+"name mangling".  You should consult your compiler's manual for
+details; you shall need to use the correctly transformed name in your
+linker script, to match the name you use in your source code.
+However, it is usual for C compilers to use source names verbatim in
+the symbol table, so we shall use C in what follows.  In C++, it is
+possible to have a name treated "as if" in C (i.e. without
+name-mangling) by declaring it in the extern "C" namespace.
+Only symbols your program declares with "external linkage" will appear
+in (or be resolved via) the symbol table: objects with "local linkage"
+(those declared static in file scope, in C) are not visible to the
+linker.  Objects your program defines (i.e. functions for which it
+provides bodies, and variables it declares at file scope, but does not
+declare "static") provide entries to the symbol table; your linker
+script cannot assign to their names - doing so would produce a
+duplicate symbol warning.  However, if your program declares a symbol
+with external linkage, but does not define it, then the linker will
+have to provide that symbol with a value.  Normally, this happens by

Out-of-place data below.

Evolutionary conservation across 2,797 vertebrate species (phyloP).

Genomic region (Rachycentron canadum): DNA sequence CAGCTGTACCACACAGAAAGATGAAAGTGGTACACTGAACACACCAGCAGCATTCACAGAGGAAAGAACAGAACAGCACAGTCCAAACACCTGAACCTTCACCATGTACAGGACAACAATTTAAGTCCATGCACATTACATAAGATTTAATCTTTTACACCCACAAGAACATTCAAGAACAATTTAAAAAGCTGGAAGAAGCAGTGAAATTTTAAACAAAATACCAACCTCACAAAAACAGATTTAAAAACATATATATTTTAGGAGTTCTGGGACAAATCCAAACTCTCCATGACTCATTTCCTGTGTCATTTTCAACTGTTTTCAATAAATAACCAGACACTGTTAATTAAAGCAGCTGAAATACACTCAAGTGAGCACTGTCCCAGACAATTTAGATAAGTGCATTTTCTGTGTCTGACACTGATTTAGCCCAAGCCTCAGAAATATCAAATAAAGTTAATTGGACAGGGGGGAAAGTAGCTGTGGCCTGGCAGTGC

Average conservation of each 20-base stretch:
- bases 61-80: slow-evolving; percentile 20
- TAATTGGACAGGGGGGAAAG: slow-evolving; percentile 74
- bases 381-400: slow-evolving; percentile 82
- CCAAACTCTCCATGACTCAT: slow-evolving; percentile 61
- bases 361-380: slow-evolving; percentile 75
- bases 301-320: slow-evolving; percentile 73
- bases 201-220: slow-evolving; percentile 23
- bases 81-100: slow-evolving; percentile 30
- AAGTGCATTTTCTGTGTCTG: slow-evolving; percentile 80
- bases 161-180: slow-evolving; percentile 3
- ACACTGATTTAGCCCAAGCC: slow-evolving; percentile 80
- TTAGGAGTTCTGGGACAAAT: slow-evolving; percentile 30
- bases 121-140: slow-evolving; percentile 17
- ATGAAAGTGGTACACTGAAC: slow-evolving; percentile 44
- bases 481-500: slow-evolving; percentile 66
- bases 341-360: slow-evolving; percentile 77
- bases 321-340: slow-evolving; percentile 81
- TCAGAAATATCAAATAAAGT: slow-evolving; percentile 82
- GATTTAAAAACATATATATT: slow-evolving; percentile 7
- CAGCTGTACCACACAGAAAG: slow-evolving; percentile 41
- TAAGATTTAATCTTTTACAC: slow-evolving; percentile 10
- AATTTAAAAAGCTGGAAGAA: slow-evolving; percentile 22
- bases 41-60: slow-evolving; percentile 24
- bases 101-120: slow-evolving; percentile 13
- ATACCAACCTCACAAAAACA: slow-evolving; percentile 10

+some other object file providing a definition for the symbol, which
+the linker makes your use of the symbol refer to.
+However, the linker can also resolve your use of a symbol using a
+linker script assignment.  If your C program declares
+     extern int VAR;
+then the symbol table needs to say where VAR is to be stored in
+memory, so that your program's uses of VAR can be turned into read and
+write operations accessing that memory.  The symbol table records the
+start address of the piece of memory to be accessed: it knows nothing
+about its size (let alone its type), though the compiler will have
+caused your uses of VAR to access the right number of bytes following
+the start address.  If your linker script says
+then the value it computes for EXPRESSION will be used as the address
+at which VAR is stored: this is what your C program would see as &VAR.
+For an example of a C program refering to symbols set by a link
+script, see *Note Overlay Description.
+If the EXPRESSION evaluates to some address which your program is
+using in some other way, its references to VAR may well conflict with
+that use: the linker assumes you mean what you say, so it is up to you
+to ensure your link script provides a sensible EXPRESSION.
+Due to some quirks of C's type system (treating functions and arrays
+as synonyms for their addresses, in some respects - but not all) it is
+possible to declare an extern variable and have its value as seen by
+your C code coincide with the value assigned to it by your linker
+script.  However, thanks to related complications of C's type system,
+use of such quirks should be approached with caution.  It is safer to
+specify an ordinary type and have the fact that you are taking the
+variable's address be evident to anyone reading your program.
 File: ld.info,  Node: SECTIONS,  Next: MEMORY,  Prev: Assignments,  Up: Scripts

Diff finished at Mon Jan 24 23:19:03